The New York Times' resident food scaremonger, Mark Bittman, has pushed the boundaries of even his own world-class level of absurd hyperbole while discussing celebrities advertising fizzy drinks. Disgust over the Sandy Hook school shooting seems to have been too good an opportunity for Bittman to resist.
Beyoncé Knowles would presumably refuse to take part in an ad campaign that showed her carrying a semiautomatic rifle. But she’s eager, evidently, to have the Pepsi logo painted on her lips and have a limited-edition Pepsi can bearing her likeness.Because drinking a Pepsi is as lethal as being shot in the face by a Bushmaster .223, obviously. I'm surprised the comparison has never occurred to you before, aren't we lucky that there are people like Bittman around to remind us? It's well past time for a Scarface remake with Al Pacino announcing "say hello to my little friend" as he throws a couple of two litre Dr Peppers at the front door.
I wonder how Bittman came to believe that insensitive and wildly exaggerated hyperbole like this is acceptable? I mean, where could he have possibly learned such tricks?
Knowles is renting her image to a product that may one day be ranked with cigarettes as a killer we were too slow to rein in.I think that may be a clue, don't you?
Of course, this example of 'anything-to-scare' tactics isn't at all new. As I've mentioned before, prohibitionists have always been keen to shamelessly ride the populist wave and piggy-back their prejudices on whatever disaster, moral panic, or ugly mindset is prevalent at any particular time. What's more, The Art of Suppression illustrates that the New York Times have been purveyors of the genre for nearly a century.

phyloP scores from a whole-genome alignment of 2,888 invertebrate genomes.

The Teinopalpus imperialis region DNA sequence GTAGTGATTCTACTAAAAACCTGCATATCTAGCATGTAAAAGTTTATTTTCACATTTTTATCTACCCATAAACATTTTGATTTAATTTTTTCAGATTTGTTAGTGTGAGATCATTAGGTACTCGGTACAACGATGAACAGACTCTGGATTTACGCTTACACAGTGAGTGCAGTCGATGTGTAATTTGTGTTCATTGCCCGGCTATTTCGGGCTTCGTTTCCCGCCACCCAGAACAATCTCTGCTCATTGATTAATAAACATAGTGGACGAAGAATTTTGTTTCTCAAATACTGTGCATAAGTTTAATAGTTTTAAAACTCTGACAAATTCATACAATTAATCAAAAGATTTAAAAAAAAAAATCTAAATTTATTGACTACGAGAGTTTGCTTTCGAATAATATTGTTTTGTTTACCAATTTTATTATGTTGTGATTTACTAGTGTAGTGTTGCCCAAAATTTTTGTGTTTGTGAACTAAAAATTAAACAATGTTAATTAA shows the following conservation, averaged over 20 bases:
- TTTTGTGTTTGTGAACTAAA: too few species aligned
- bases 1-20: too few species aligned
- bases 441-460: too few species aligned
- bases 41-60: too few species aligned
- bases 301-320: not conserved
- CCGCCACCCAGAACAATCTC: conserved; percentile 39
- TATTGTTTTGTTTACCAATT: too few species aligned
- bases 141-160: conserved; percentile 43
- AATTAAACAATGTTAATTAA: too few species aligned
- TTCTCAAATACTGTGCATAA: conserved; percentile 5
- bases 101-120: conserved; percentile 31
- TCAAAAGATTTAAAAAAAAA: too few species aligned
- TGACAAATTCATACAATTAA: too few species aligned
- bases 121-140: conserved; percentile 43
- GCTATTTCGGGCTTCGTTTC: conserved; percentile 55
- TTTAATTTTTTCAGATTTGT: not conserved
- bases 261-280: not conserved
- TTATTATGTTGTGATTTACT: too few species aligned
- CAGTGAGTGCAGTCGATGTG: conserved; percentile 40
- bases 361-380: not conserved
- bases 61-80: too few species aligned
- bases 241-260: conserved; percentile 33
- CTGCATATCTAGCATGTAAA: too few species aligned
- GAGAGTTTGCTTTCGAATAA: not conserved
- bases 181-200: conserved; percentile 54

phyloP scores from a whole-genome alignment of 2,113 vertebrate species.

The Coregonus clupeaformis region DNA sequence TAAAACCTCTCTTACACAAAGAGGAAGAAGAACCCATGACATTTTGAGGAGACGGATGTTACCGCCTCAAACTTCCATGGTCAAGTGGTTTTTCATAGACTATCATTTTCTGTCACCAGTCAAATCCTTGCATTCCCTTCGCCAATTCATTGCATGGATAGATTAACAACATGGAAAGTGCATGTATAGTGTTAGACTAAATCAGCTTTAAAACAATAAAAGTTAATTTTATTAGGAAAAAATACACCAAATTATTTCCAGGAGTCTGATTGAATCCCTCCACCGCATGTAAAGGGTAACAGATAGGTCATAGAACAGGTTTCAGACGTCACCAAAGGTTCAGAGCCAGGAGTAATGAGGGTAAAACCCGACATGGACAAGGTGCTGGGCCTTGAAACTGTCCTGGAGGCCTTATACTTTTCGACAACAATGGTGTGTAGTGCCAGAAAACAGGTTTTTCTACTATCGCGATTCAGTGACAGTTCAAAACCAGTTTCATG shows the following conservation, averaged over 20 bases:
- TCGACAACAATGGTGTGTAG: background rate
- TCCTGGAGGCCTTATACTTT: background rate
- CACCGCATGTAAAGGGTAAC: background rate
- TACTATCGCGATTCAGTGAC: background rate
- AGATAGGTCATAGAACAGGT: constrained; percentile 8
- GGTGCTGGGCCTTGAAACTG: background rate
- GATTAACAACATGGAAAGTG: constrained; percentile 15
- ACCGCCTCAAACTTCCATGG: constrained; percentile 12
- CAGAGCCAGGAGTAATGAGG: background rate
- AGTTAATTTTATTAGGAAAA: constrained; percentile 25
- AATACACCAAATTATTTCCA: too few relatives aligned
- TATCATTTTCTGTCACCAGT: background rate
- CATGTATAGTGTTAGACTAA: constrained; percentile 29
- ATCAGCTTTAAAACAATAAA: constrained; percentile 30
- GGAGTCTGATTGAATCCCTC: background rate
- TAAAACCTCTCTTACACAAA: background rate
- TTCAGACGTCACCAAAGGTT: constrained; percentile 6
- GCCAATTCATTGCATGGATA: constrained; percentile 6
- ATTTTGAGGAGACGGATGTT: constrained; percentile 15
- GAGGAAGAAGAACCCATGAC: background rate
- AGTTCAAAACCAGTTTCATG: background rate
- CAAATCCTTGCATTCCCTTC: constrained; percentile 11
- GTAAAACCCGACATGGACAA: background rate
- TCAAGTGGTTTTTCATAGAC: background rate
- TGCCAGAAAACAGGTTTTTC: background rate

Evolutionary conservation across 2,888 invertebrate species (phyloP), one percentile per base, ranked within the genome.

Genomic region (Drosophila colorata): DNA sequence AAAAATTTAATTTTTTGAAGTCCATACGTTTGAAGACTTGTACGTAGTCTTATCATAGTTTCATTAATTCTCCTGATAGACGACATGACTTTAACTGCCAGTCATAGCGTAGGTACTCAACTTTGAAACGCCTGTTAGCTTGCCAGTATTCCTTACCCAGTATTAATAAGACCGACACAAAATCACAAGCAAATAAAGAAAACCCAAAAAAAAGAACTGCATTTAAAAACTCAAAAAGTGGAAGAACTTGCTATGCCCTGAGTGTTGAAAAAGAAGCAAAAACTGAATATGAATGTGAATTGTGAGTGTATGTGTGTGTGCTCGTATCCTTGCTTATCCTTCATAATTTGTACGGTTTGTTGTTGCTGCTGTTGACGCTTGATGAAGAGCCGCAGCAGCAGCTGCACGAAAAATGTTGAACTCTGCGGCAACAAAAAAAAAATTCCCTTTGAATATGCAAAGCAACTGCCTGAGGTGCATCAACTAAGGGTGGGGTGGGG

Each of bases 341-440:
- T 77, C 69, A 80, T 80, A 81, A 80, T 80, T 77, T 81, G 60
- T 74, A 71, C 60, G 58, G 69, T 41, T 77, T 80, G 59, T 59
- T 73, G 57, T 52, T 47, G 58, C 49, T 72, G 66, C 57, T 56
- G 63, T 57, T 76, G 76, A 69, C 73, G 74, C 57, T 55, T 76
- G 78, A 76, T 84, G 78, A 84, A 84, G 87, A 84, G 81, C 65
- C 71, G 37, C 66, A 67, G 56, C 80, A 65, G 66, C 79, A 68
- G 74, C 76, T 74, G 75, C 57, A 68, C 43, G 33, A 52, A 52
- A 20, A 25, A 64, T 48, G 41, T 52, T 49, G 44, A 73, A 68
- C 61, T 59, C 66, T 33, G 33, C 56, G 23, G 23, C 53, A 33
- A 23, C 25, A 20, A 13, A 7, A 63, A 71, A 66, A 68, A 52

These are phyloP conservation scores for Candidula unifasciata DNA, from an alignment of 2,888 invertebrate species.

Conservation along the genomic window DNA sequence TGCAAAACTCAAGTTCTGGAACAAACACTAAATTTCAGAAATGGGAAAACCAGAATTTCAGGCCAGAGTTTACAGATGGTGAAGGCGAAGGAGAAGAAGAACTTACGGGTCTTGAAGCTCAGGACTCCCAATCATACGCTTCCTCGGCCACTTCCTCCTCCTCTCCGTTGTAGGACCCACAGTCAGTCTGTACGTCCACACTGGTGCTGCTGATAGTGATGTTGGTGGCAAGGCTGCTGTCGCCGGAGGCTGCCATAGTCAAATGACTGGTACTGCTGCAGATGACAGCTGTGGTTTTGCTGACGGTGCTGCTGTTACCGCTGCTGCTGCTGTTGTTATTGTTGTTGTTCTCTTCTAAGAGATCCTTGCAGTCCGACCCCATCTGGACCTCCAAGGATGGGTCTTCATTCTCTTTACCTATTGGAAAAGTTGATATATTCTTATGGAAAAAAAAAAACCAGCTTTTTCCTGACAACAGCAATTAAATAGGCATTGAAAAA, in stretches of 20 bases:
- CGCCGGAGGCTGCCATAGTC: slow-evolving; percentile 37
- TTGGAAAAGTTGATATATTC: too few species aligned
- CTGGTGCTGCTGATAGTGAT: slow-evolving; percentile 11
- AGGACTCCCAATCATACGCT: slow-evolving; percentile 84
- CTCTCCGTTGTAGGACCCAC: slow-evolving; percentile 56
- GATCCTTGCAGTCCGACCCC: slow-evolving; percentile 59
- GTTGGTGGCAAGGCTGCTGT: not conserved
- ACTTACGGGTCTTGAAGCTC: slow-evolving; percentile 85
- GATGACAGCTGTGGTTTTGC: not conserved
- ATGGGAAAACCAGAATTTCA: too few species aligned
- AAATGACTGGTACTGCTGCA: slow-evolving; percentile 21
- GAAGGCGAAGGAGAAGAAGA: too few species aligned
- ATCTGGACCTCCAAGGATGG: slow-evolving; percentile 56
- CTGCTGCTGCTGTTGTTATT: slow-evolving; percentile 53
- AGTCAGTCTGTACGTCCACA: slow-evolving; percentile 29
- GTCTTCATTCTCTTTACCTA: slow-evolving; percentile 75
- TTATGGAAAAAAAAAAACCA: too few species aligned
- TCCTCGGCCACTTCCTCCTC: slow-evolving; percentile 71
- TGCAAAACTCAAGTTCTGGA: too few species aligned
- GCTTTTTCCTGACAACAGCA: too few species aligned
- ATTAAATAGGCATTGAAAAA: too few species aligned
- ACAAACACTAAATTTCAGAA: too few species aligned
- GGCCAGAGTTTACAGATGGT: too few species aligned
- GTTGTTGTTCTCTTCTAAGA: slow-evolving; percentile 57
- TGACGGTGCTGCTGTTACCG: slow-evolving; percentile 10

Although blacks tended to prefer cocaine to opiates, both drugs were disproportionately used by whites. Wright and his fellow travellers nevertheless focused on alleged acts of rape and violence committed by “cocaine-crazed negroes”. According to Wright, cocaine was the “creator of criminals” which drove “the humbler negroes all over the country to abnormal crimes.” Evidence of these crimes was anecdotal at best and it was patently untrue to claim, as the New York Times did, that cocaine made blacks impervious to bullets, or that “most of the attacks upon white women in the South are the direct result of the cocaine-crazed Negro brain.” These tales were so similar to the contemporary scare about liquor-soaked blacks on the rampage in the Deep South that it is fair to assume that one set of prohibitionists was borrowing from the other.So you could say that Bittman is a bit of a traditionalist, proudly flying a flag for the long history of insane obsessives building a succession of ever-taller skyscrapers out of health molehills.
It's too much for this particular blogger to bear, though. Goodbye cruel world! I'm off to end it all by blowing my brains out with a Sprite.
* I can't find the link, anyone care to provide it?